The Not-Quite Incorruptible St. Bernadette of Lourdes
Perhaps the most beautiful of preserved saints, with a little help from Paris.
The undeniably beautiful 130-year-old body of Bernadette Soubirous is displayed in a purpose-built crystal coffin, housed in a chapel at the abbey where she served as a nun. Her uncannily lifelike visage, clad in nun’s robes, is one of the most commonly used illustrations of incorruptible saints whose bodies never decay. After her death, she was exhumed no less than three times and found to be perfectly intact at each, which makes it seem strange that the lovely face and hands that are so famous are actually made of wax.
Saint Bernadette began her life relatively recently, by saintly standards, growing up in Victorian-era France. The eldest daughter in a poor family, she struggled with illness her whole life.
Her fame began at age 14 in Lourdes, with a series of sightings of a young woman taken to be Virgin Mary, now known as Our Lady of Lourdes. The apparition appeared eighteen separate times, occasionally giving the girl small bits of encouragement, and most famously, pointing her to the source of the healing spring waters there. Bernadette reported her sightings, and her appearance as a piously innocent, somewhat simple—not to mention exceptionally pretty—young woman may have helped to fuel her reputation and spur on the repetition of her stories.
The Lourdes apparition asked for the shrine that was built at the site of the grotto, which is now one of the most popular Christian pilgrimage spots. It’s also a place of miraculous healings, receiving between four and six million visitors annually. The miraculous healings began in Bernadette’s lifetime and were credited to the spring water. Although several miracles turned out to be short-term recoveries or outright hoaxes, many others were confirmed at the time, and claims continue to this day.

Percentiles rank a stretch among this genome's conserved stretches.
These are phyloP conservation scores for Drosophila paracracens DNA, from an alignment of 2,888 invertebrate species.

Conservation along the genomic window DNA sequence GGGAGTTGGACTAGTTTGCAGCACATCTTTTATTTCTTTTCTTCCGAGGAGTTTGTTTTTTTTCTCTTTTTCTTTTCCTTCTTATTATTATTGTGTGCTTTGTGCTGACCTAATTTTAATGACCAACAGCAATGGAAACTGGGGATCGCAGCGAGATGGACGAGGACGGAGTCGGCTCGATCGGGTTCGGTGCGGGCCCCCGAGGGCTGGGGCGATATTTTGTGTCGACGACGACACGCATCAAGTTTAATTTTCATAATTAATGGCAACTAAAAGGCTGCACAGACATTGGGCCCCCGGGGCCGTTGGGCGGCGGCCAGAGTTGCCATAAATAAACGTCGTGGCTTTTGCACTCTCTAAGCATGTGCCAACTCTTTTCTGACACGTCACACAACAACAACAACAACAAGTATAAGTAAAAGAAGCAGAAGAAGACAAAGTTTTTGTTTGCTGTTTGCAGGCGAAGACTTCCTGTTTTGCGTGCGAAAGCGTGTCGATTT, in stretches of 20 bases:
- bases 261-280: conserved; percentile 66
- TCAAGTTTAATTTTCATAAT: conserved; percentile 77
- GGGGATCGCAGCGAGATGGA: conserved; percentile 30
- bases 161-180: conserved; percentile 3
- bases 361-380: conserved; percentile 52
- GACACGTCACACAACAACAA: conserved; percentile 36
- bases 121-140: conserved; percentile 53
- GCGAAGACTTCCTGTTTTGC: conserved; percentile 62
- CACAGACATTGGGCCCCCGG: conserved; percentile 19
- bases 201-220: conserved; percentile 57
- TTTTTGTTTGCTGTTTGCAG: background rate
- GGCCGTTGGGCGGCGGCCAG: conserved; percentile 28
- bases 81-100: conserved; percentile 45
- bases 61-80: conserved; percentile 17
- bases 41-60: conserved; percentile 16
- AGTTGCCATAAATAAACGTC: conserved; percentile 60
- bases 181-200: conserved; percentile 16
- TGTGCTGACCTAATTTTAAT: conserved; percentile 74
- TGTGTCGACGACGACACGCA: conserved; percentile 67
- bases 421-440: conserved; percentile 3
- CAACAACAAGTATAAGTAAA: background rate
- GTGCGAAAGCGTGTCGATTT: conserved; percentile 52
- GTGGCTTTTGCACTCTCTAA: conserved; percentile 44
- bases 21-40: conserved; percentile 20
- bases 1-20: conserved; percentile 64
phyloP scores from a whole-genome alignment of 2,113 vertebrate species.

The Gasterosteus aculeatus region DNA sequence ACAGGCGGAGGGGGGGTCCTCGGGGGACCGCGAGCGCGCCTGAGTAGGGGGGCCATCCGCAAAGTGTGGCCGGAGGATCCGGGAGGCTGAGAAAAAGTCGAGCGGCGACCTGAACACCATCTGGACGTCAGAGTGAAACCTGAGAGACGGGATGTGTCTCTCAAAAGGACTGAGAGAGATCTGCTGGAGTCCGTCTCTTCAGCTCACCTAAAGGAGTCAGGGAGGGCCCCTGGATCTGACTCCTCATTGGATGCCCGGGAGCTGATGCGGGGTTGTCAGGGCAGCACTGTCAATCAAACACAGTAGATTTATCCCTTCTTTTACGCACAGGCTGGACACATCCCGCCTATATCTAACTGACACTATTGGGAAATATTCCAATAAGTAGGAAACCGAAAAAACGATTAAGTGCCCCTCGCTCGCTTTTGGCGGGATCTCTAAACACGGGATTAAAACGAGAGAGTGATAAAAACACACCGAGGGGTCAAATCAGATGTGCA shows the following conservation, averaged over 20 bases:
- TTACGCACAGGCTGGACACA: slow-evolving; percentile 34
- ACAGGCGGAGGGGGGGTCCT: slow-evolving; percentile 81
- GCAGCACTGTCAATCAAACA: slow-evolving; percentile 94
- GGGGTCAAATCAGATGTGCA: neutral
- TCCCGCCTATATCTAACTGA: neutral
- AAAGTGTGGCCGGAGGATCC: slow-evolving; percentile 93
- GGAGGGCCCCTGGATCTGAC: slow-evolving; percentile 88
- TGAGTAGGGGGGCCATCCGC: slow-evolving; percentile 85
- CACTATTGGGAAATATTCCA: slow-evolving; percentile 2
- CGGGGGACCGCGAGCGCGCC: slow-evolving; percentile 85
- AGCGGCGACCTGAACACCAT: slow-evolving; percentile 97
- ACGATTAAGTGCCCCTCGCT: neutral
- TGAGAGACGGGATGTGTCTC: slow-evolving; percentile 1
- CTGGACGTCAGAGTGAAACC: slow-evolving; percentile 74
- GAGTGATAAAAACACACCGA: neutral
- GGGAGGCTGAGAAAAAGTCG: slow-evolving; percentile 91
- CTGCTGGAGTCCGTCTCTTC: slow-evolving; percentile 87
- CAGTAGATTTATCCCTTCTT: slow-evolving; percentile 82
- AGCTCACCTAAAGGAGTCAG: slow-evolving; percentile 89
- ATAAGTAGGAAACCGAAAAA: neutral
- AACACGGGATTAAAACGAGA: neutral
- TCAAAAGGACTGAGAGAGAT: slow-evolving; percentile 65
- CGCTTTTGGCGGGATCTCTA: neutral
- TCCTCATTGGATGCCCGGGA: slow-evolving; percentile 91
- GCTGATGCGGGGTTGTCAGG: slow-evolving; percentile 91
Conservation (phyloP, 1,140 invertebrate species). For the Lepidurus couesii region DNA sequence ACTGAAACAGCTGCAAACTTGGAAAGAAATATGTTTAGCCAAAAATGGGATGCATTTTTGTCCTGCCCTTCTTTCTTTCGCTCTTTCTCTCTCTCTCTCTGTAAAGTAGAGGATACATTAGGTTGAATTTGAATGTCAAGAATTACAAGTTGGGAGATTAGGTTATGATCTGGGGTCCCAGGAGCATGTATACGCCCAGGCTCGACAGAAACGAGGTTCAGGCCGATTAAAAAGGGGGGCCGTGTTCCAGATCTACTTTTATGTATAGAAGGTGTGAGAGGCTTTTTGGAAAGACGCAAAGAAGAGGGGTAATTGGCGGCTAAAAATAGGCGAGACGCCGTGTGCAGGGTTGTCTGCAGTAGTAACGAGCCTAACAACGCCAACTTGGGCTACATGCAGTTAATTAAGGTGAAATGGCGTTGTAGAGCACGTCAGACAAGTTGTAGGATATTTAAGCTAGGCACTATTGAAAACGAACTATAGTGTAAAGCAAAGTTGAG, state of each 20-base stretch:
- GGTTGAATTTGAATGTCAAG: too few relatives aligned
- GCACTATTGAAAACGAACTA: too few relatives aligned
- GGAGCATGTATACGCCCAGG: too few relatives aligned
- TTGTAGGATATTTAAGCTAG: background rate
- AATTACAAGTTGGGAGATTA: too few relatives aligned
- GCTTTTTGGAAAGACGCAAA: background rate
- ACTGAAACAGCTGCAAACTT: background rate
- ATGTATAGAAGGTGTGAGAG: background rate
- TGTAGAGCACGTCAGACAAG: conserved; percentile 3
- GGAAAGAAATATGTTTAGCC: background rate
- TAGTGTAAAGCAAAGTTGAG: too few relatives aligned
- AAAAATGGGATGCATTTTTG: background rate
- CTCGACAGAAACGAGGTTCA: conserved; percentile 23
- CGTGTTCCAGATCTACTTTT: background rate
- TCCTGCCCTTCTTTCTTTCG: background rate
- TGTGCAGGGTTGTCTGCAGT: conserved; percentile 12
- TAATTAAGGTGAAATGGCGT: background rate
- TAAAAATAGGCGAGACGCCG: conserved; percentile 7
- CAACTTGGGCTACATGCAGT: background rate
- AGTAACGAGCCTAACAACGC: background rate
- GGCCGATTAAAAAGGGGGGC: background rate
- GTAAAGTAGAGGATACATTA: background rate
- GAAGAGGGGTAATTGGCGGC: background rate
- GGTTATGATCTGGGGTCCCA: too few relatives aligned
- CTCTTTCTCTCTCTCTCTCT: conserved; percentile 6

Bernadette herself moved away from Lourdes and joined a nunnery in Nevers, where she lived the rest of her life. She died in 1879 of tuberculosis.
As part of the canonization process, her body was exhumed three separate times, in 1909, 1919, and finally in 1925, when she was moved to the crystal casket. Her body was pronounced by the church as officially “incorrupt,” but it seems the qualifications for that term may have been somewhat lax. In the words of the attending doctor in 1919: “The body is practically mummified, covered with patches of mildew and quite a notable layer of salts, which appear to be calcium salts… The skin has disappeared in some places, but it is still present on most parts of the body.”
After a few ribs were removed to be sent to Rome as relics, it was decided that the “blackish color” of her face might be off-putting to pilgrims, and so a “light wax mask” was in order. Her new face and hands were designed by Pierre Imans, a designer of fashion mannequins in Paris.
The body is on display at the Chapel of Saint Gidard at the Sisters of Charity in Nevers. Visitors should remember that this is an active chapel, and a holy place for many.
It should be noted that after the first exhumation a whopping 30 years after her death she was largely intact. The subsequent (unintentional) mis-handling by the nuns who washed the body caused negative results when her corpse was exhumed the second time a decade later. This had an even more disastrous effect by the third and final exhumation six years after that. Had Bernadette been left alone, she may have still been “incorrupt.”
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